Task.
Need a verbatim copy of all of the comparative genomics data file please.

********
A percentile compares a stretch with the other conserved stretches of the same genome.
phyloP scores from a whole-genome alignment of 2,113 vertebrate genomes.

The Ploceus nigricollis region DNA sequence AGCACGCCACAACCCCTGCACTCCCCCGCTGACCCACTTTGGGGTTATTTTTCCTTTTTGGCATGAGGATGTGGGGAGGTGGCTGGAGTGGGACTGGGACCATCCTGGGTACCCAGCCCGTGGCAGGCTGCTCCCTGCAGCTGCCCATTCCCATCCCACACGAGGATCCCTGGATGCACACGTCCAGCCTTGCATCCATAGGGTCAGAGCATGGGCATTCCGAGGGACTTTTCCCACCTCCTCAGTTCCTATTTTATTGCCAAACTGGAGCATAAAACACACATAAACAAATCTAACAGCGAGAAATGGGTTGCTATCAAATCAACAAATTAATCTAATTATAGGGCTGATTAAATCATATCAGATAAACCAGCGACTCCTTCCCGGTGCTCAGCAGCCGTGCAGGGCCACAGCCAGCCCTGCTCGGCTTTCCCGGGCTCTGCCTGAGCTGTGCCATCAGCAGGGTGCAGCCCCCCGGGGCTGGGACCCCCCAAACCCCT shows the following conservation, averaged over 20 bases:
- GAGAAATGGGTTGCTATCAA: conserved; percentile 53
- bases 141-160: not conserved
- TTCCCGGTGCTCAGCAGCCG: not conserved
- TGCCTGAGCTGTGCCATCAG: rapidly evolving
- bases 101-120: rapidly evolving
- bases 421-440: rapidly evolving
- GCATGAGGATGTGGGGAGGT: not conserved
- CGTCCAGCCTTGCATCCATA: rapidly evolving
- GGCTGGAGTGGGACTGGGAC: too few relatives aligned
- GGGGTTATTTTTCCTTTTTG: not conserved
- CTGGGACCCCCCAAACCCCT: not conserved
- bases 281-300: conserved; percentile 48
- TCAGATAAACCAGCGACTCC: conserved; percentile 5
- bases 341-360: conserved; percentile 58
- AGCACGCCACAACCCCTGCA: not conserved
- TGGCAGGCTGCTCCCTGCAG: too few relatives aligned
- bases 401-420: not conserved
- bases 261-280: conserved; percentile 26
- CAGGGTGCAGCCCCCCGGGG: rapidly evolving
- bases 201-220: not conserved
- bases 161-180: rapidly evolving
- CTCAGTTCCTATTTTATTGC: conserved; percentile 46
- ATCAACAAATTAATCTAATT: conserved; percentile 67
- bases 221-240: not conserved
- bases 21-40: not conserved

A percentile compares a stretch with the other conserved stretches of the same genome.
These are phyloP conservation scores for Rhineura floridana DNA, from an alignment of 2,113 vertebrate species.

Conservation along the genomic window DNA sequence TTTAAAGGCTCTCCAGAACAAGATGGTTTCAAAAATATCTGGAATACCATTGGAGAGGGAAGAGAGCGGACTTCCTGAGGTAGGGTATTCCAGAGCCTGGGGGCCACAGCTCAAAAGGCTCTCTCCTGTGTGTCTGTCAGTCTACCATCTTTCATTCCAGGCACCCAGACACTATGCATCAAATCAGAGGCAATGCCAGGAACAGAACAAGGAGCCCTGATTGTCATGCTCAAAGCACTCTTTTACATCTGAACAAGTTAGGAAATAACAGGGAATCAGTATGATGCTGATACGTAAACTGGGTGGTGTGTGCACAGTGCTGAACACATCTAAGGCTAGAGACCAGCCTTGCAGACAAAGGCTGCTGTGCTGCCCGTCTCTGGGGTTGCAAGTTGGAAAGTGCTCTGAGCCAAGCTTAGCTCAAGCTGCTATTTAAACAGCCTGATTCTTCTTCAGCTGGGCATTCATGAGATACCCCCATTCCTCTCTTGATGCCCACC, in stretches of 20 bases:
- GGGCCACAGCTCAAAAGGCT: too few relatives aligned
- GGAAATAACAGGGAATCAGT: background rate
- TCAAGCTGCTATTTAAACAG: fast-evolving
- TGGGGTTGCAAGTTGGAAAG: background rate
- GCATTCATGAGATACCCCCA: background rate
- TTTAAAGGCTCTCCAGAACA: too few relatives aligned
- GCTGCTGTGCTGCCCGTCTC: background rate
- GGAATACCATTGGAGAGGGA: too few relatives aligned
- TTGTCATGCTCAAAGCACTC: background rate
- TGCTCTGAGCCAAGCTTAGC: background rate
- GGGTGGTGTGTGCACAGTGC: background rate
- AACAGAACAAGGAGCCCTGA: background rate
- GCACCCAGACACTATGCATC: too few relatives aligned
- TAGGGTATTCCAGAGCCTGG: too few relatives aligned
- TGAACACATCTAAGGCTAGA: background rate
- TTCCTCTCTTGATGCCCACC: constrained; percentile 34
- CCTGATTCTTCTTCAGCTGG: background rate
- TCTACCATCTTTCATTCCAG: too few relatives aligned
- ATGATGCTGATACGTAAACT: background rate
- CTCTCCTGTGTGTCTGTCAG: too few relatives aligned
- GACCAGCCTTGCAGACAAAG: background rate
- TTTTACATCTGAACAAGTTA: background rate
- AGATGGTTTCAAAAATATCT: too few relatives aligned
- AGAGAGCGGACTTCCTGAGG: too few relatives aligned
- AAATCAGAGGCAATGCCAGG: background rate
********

A percentile compares a stretch with the other conserved stretches of the same genome.
phyloP scores from a whole-genome alignment of 2,113 vertebrate genomes.

The Ploceus nigricollis region DNA sequence AGCACGCCACAACCCCTGCACTCCCCCGCTGACCCACTTTGGGGTTATTTTTCCTTTTTGGCATGAGGATGTGGGGAGGTGGCTGGAGTGGGACTGGGACCATCCTGGGTACCCAGCCCGTGGCAGGCTGCTCCCTGCAGCTGCCCATTCCCATCCCACACGAGGATCCCTGGATGCACACGTCCAGCCTTGCATCCATAGGGTCAGAGCATGGGCATTCCGAGGGACTTTTCCCACCTCCTCAGTTCCTATTTTATTGCCAAACTGGAGCATAAAACACACATAAACAAATCTAACAGCGAGAAATGGGTTGCTATCAAATCAACAAATTAATCTAATTATAGGGCTGATTAAATCATATCAGATAAACCAGCGACTCCTTCCCGGTGCTCAGCAGCCGTGCAGGGCCACAGCCAGCCCTGCTCGGCTTTCCCGGGCTCTGCCTGAGCTGTGCCATCAGCAGGGTGCAGCCCCCCGGGGCTGGGACCCCCCAAACCCCT shows the following conservation, averaged over 20 bases:
- GAGAAATGGGTTGCTATCAA: conserved; percentile 53
- bases 141-160: not conserved
- TTCCCGGTGCTCAGCAGCCG: not conserved
- TGCCTGAGCTGTGCCATCAG: rapidly evolving
- bases 101-120: rapidly evolving
- bases 421-440: rapidly evolving
- GCATGAGGATGTGGGGAGGT: not conserved
- CGTCCAGCCTTGCATCCATA: rapidly evolving
- GGCTGGAGTGGGACTGGGAC: too few relatives aligned
- GGGGTTATTTTTCCTTTTTG: not conserved
- CTGGGACCCCCCAAACCCCT: not conserved
- bases 281-300: conserved; percentile 48
- TCAGATAAACCAGCGACTCC: conserved; percentile 5
- bases 341-360: conserved; percentile 58
- AGCACGCCACAACCCCTGCA: not conserved
- TGGCAGGCTGCTCCCTGCAG: too few relatives aligned
- bases 401-420: not conserved
- bases 261-280: conserved; percentile 26
- CAGGGTGCAGCCCCCCGGGG: rapidly evolving
- bases 201-220: not conserved
- bases 161-180: rapidly evolving
- CTCAGTTCCTATTTTATTGC: conserved; percentile 46
- ATCAACAAATTAATCTAATT: conserved; percentile 67
- bases 221-240: not conserved
- bases 21-40: not conserved

A percentile compares a stretch with the other conserved stretches of the same genome.
These are phyloP conservation scores for Rhineura floridana DNA, from an alignment of 2,113 vertebrate species.

Conservation along the genomic window DNA sequence TTTAAAGGCTCTCCAGAACAAGATGGTTTCAAAAATATCTGGAATACCATTGGAGAGGGAAGAGAGCGGACTTCCTGAGGTAGGGTATTCCAGAGCCTGGGGGCCACAGCTCAAAAGGCTCTCTCCTGTGTGTCTGTCAGTCTACCATCTTTCATTCCAGGCACCCAGACACTATGCATCAAATCAGAGGCAATGCCAGGAACAGAACAAGGAGCCCTGATTGTCATGCTCAAAGCACTCTTTTACATCTGAACAAGTTAGGAAATAACAGGGAATCAGTATGATGCTGATACGTAAACTGGGTGGTGTGTGCACAGTGCTGAACACATCTAAGGCTAGAGACCAGCCTTGCAGACAAAGGCTGCTGTGCTGCCCGTCTCTGGGGTTGCAAGTTGGAAAGTGCTCTGAGCCAAGCTTAGCTCAAGCTGCTATTTAAACAGCCTGATTCTTCTTCAGCTGGGCATTCATGAGATACCCCCATTCCTCTCTTGATGCCCACC, in stretches of 20 bases:
- GGGCCACAGCTCAAAAGGCT: too few relatives aligned
- GGAAATAACAGGGAATCAGT: background rate
- TCAAGCTGCTATTTAAACAG: fast-evolving
- TGGGGTTGCAAGTTGGAAAG: background rate
- GCATTCATGAGATACCCCCA: background rate
- TTTAAAGGCTCTCCAGAACA: too few relatives aligned
- GCTGCTGTGCTGCCCGTCTC: background rate
- GGAATACCATTGGAGAGGGA: too few relatives aligned
- TTGTCATGCTCAAAGCACTC: background rate
- TGCTCTGAGCCAAGCTTAGC: background rate
- GGGTGGTGTGTGCACAGTGC: background rate
- AACAGAACAAGGAGCCCTGA: background rate
- GCACCCAGACACTATGCATC: too few relatives aligned
- TAGGGTATTCCAGAGCCTGG: too few relatives aligned
- TGAACACATCTAAGGCTAGA: background rate
- TTCCTCTCTTGATGCCCACC: constrained; percentile 34
- CCTGATTCTTCTTCAGCTGG: background rate
- TCTACCATCTTTCATTCCAG: too few relatives aligned
- ATGATGCTGATACGTAAACT: background rate
- CTCTCCTGTGTGTCTGTCAG: too few relatives aligned
- GACCAGCCTTGCAGACAAAG: background rate
- TTTTACATCTGAACAAGTTA: background rate
- AGATGGTTTCAAAAATATCT: too few relatives aligned
- AGAGAGCGGACTTCCTGAGG: too few relatives aligned
- AAATCAGAGGCAATGCCAGG: background rate